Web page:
FOR A CHANGE, last night, one was really in a mood to read out bedtime stories to my five-year-old. In advance, one warned her that there were enough stories coming up to surely tire her out. She was game, and the festive school holidays for Ganesh allowed it; till her mum reminded all that Riza had been getting insufficient sleep over the past few days.
Anne de Braganca Cunha’s *Goan Whoopee: Goan Tales For Children* was responsible, of course, for just one night of sleeping late. After picking it up from Mapusa on Friday, one wanted to kill two birds in one stone — give a child a dose of Goan stories (even in these Internet-savvy days, so few are actually available), and also check out a book for a possible brief review.
Of course, we stopped exactly half-way through the 80-page book, which terms itself a “charming collection of fascinating tales, adopted from ancient folklore and retold with a modern touch”.
From the author’s writing, it becomes clear that she’s an expat Goan (“when my world was very new, Goa meant summer holidays, frolicking on the golden sands and surf-trimmed waves”) and that she comes from an affluent Catholic background (“then I was married and inherited this 350
year old fairy-tale mansion lit with shimmering chandeliers, dark carved furniture and pictures of stern faced ancestors on the walls”). .
Her experience probably parallels that of others of the old world Goa, the Goa that some still hanker for, even if its feudal times are fast changing: “I met people too. From my family retainers, ancient aunts, and landed gentry, and field workers to the children from the local school. They made me proud to be a Goan. They taught me about Goan culture and customs, parted with cherished recipes, treated me to songs that were haunting and rhythmic. and more than anything else, they told me stories that had been handed down generations by word of mouth.”
Her stories are indeed interesting. And, with what a twist…
This one is sure to cause bewilderment for those struck by Lusostalgia among us: A poor couple lacks a child, has their prayers heard by God Parasurama. He flings an arrow, which lands into the sea near the fertile Konkan. The arrow reaches the belly of the woman, and the child born is called Govapuri. In short, the young girl grows up “spritely and slim”, rejects many suitors, till she falls for the Portuguese prince Adil Shah. (“He sang a beautiful ‘fado’ that brought tears into Govapuri’s eyes and they turned into
Then, the travails of married life. The prince makes Govapuri change her name to Giovanna “and she wore frilly gowns and curled her hair and spoke only Portuguese and she roughed her cheeks and outlined her eyes, powered her face and painted her lips, which could laugh no more.” Bharat comes, along the way, to the rescue. But freeing the damsel is no easy task. Politically-correct for some; at least some of the strident voices on the Goa might consider this a book fit for a public burning 😉
Surprise, surprise. This actually read like a fairy tale, and ended like one. My five-year-old was actually enjoying it. (One day, it might help her to understand the politics on Goanet… even if it’s going to probably leave her very confused when she has to start learning the history of Goa — rather, the different version of it!) Myth, history, caste, politics… all rolled into one, and done quite entertainingly, one might say.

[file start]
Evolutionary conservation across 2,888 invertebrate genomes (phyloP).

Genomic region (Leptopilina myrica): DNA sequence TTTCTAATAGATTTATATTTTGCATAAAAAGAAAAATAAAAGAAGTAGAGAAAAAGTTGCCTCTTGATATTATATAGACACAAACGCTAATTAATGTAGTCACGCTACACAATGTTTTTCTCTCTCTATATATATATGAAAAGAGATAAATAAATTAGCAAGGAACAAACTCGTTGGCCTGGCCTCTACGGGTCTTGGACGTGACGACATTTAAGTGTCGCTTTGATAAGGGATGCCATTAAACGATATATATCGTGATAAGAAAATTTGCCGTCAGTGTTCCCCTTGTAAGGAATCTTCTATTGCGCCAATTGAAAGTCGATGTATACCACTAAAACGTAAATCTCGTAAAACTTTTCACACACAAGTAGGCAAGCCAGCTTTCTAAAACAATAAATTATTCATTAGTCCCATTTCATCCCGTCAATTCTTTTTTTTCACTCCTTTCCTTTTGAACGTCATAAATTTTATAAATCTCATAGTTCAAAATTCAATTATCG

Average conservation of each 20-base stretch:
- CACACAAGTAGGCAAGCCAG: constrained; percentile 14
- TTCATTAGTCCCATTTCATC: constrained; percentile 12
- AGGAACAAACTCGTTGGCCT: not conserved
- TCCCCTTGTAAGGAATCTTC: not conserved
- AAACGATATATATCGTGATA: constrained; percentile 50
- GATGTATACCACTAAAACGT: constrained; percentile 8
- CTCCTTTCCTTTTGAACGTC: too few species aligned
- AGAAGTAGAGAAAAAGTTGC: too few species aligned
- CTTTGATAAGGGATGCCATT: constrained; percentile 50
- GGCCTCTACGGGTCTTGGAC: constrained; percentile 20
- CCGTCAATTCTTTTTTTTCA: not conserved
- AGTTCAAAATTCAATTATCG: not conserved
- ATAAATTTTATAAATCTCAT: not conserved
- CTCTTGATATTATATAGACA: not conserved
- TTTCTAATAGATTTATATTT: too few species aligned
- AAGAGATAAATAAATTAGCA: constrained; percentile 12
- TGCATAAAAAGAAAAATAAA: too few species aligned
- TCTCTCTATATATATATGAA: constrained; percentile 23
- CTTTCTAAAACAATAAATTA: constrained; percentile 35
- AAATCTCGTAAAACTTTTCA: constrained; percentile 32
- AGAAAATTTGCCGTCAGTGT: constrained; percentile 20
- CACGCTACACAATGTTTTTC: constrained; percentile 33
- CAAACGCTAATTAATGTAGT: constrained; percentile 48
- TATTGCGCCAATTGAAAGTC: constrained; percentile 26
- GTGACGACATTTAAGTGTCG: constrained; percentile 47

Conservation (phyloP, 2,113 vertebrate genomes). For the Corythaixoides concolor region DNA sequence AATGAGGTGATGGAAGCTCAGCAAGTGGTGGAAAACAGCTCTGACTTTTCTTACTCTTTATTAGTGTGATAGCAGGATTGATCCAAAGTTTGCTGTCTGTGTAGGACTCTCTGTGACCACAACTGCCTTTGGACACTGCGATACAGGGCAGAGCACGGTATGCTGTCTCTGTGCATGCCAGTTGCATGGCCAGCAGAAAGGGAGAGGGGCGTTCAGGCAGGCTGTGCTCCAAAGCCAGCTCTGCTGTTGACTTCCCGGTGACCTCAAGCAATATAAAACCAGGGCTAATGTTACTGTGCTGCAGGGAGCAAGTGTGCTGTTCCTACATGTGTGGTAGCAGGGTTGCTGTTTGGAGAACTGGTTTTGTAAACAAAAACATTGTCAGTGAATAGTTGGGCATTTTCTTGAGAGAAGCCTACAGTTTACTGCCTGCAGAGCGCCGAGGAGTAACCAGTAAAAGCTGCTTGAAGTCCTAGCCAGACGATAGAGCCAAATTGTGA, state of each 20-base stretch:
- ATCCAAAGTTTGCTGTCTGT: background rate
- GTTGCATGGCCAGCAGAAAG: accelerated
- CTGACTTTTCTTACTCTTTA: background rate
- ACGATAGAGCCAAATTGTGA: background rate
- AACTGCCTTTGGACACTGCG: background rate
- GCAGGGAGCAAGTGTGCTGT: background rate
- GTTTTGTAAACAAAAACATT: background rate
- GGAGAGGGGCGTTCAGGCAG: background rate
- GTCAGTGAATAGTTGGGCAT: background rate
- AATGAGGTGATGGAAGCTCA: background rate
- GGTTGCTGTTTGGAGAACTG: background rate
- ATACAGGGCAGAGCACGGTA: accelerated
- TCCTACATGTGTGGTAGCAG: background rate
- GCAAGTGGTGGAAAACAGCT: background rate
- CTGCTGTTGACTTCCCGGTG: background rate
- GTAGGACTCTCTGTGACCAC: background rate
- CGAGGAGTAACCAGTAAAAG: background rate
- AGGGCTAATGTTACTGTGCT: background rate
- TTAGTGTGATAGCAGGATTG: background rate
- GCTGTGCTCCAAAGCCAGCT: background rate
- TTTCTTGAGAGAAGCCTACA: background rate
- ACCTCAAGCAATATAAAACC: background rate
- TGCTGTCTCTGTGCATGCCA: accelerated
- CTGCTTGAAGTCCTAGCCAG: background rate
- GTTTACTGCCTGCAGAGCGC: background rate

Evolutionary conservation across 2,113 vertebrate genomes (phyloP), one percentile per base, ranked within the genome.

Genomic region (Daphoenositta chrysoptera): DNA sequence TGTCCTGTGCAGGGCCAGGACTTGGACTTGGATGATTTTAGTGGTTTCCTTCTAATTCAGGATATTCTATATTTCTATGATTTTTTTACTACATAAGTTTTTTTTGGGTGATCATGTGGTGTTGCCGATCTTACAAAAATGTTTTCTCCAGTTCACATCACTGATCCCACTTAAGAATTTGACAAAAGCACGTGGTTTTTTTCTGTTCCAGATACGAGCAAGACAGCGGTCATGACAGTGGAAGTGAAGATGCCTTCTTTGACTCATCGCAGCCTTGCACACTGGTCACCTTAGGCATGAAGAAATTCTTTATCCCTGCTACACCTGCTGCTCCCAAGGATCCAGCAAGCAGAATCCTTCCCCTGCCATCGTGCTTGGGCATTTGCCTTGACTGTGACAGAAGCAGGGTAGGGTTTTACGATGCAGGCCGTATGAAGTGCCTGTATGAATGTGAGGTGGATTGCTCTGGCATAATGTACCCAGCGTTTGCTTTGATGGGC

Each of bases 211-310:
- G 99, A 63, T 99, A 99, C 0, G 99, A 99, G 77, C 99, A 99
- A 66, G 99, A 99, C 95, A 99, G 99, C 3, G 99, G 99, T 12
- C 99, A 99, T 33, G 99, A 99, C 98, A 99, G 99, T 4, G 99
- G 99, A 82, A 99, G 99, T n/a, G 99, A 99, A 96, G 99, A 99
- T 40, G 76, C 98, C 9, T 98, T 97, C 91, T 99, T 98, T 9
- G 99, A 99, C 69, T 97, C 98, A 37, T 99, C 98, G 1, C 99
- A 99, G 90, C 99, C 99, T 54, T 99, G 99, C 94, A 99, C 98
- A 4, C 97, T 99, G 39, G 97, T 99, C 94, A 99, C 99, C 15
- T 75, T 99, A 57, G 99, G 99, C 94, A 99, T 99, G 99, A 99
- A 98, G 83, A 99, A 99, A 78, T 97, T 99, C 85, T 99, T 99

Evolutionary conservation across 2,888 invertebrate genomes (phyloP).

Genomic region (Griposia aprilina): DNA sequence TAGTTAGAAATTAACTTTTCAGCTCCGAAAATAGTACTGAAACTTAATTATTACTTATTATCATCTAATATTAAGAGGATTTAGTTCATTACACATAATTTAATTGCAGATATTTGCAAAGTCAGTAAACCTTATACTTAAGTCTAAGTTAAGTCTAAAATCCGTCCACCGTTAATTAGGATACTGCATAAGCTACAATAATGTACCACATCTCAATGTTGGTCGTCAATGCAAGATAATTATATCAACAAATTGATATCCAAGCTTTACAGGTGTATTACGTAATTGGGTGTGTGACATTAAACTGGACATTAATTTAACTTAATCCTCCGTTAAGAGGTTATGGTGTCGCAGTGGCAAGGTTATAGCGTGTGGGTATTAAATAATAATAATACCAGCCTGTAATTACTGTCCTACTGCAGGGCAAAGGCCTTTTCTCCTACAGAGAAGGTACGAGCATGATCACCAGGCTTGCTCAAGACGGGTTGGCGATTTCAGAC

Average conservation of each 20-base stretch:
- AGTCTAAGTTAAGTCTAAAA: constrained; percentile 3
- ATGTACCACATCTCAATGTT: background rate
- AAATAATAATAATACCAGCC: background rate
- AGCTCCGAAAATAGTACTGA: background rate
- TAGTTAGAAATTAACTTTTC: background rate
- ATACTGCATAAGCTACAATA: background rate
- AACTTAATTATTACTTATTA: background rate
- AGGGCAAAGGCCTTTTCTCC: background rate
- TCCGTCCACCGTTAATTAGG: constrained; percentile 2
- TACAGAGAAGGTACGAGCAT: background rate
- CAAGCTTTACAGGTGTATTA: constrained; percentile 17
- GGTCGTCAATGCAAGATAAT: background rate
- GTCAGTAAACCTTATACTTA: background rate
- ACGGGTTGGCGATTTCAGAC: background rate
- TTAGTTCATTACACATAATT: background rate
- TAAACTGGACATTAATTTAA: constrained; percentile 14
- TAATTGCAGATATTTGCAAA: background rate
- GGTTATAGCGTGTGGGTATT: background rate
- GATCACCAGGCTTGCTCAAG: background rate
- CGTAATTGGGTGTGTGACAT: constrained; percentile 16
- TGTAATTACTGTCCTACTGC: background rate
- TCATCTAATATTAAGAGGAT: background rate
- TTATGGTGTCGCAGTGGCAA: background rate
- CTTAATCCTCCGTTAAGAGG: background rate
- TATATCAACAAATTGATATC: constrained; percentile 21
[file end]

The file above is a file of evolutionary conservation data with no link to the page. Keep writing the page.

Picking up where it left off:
The other three fairy-tales we read that night were less ‘heavy duty’. A rich lady from Assagao who mistakenenly poisons her son to avoid him moving about with the poor beggar’s daughter…. A mango tree who saves a girl from a tiger while her job-seeking brother goes from Salvador do Mundo to Mapusa to desperately seek some work… And the usual inter-village boundary dispute (this time, with Macasana being fought over between Chandor and Curtorim), and how the gods cursed ‘Ponchivaddy’ for it, leading it to be a barren hillock in the locality.
These stories echo the Goa one recalls. Not a place of the good-old-days which some on the Net harken to, but a place of poverty (we easily forget how difficult money was to come by, for most here, just a generation ago), hierarchy, intrigue, and fear. Still waiting though to encounter that compulsory ghost in the book… but having done with this review, wonder if the five-year-old is going to retain her enthusiastic storyteller!
The author writes nimbly. She has published a great deal. Besides a children’s page for the “once popular Eve’s Weekly” Braganca Cunha has written a book called ‘The Little Lute Player’ for teenage girls, and three read-act-and-do books for pre-schoolers (‘The Singing Cockroach’, ‘The Greedy Monkey’ and ‘Silly Billy Willie’). Like most Goan authored books, these seem to be hard to locate. At the time of publishing the book (1999) she wrote for the youth mag *Upbeat*.
The author describers herself as “not your run-of-the-mill white-haired Grandma, sitting on a rocking chair knitting booties”. Says she: “They call me ‘Thoroughly Modern Granny’ because I’m slim ‘n’ trim, don trendy clothes and make up, party a lot, am a busy full-time writer, and know the words of the latest pop songs”.
Whether we like it or not, expat Goans and the (rather derogatorily-termed) ‘non-Goans’ have added a lot of vibrancy to Goan society. (Resident Goans have sometimes felt that they’ve been distorting our priorities.) But writing in English is one field that has surely gained. If you have a kid who every night badgers you for bedtime tales — or even if you don’t — and you’re keen to keep up with a tradition we’re fast losing, then go for this moderately priced, neatly-written book. 06SEP2003
Goan Whoopee: Goan Tales For Children
Anne de Braganca Cunha
1999, Pp 80. Rs 50.
Neve Publishers, Gurgaon Mumbai b…@vsnl.com
Available from: OIB, Mapusa firstname.lastname@example.org